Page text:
If you have the time, I highly suggest reading Mark Danner’s new review of the Red Cross’ chilling Report on the Treatment of Fourteen “High Value Detainees” in CIA Custody, published this week in the NYT Review of Books. Danner’s summary of the IRC’s findings genuinely reads like a survey of Soviet prison history—detailing a horrific “alternative set of procedures,” as it was described within the CIA, that operatives performed on suspects in “black sites” around the world. Listen to the account of Abu Zubaydah’s experience with his interrogators:
I was then dragged from the small box, unable to walk properly and put on what looked like a hospital bed, and strapped down very tightly with belts. A black cloth was then placed over my face and the interrogators used a mineral water bottle to pour water on the cloth so that I could not breathe. After a few minutes the cloth was removed and the bed was rotated into an upright position. The pressure of the straps on my wounds was very painful. I vomited. The bed was then again lowered to horizontal position and the same torture carried out again with the black cloth over my face and water poured on from a bottle. On this occasion my head was in a more backward, downwards position and the water was poured on for a longer time. I struggled against the straps, trying to breathe, but it was hopeless. I thought I was going to die. I lost control of my urine. Since then I still lose control of my urine when under stress.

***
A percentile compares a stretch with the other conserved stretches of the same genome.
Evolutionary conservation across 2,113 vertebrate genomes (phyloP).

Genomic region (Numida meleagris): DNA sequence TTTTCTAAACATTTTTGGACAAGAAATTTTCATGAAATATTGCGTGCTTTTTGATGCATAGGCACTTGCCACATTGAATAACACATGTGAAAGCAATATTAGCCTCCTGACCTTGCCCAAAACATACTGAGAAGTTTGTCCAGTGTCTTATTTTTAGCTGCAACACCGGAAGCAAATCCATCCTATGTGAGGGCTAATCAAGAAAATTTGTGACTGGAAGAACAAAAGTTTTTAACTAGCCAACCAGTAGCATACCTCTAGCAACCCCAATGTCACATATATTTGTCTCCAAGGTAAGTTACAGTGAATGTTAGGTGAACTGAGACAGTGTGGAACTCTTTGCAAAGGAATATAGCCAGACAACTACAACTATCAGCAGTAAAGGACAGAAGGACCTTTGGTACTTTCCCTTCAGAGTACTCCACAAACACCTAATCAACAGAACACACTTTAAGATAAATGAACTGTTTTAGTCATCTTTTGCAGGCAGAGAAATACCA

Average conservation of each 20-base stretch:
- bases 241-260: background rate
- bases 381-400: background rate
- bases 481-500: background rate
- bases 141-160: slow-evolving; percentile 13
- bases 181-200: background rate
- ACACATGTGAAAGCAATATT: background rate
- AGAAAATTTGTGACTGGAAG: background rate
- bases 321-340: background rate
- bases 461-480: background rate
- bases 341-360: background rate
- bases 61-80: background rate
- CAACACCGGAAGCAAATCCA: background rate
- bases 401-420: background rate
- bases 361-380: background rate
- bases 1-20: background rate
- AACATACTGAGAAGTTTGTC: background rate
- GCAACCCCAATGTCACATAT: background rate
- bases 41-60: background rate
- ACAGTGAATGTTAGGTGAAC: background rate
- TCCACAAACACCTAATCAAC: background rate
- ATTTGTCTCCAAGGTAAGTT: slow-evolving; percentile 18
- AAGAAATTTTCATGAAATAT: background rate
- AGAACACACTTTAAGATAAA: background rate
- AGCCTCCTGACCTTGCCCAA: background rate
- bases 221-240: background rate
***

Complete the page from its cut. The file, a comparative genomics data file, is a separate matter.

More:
Khaled Shaik Mohammed:
On one occasion during the interrogation I was offered water to drink, when I refused I was again taken to another room where I was made to lie [on] the floor with three persons holding me down. A tube was inserted into my anus and water poured inside. Afterwards I wanted to go to the toilet as I had a feeling as if I had diarrhea. No toilet access was provided until four hours later when I was given a bucket to use.
This is the best public record on George Bush’s application of “enhanced interrogation techniques.” Despite Marc Theissen’s groundless assertion—he doesn’t cite a piece of evidence in this entire piece—that torture has been “responsible for stopping a number of planned attacks,” the IRC’s material on Bush’s interrogation program present a barbaric set of techniques that ultimately produced unreliable intelligence. As prisoners were often held “from 16 months to almost four and a half years,” the “the likelihood that [they] fabricate stories, and waste time” drastically increased. This is a demonstrated pattern that helped provide our misbegotten evidence for the War in Iraqand, according to the IRC, continued with Shaik Mohammed:
I gave a lot of false information in order to satisfy what I believed the interrogators wished to hear in order to make the ill-treatment stop…. I’m sure that the false information I was forced to invent…wasted a lot of their time and led to several false red-alerts being placed in the US.
On a broader level, I refuse to accept the intelligence we received from torturing suspects eclipses the significant damage our country’s image has endured as a result of it. By practicing a set of beliefs that belie our own stated values, we undercut the ability to cultivate international allies against terrorism and inadvertently glorify the terrorists enduring our brutality. Although Bush managed to justify a toxic correlation between fighting terrorism and undermining international law, the record laid out by the IRC demonstrates they are utterly irreconcilable.
GWB, June 10, 2004:
Look, I’m going to say it one more time…. Maybe I can be more clear. The instructions went out to our people to adhere to law. That ought to comfort you. We’re a nation of law. We adhere to laws. We have laws on the books. You might look at these laws, and that might provide comfort for you.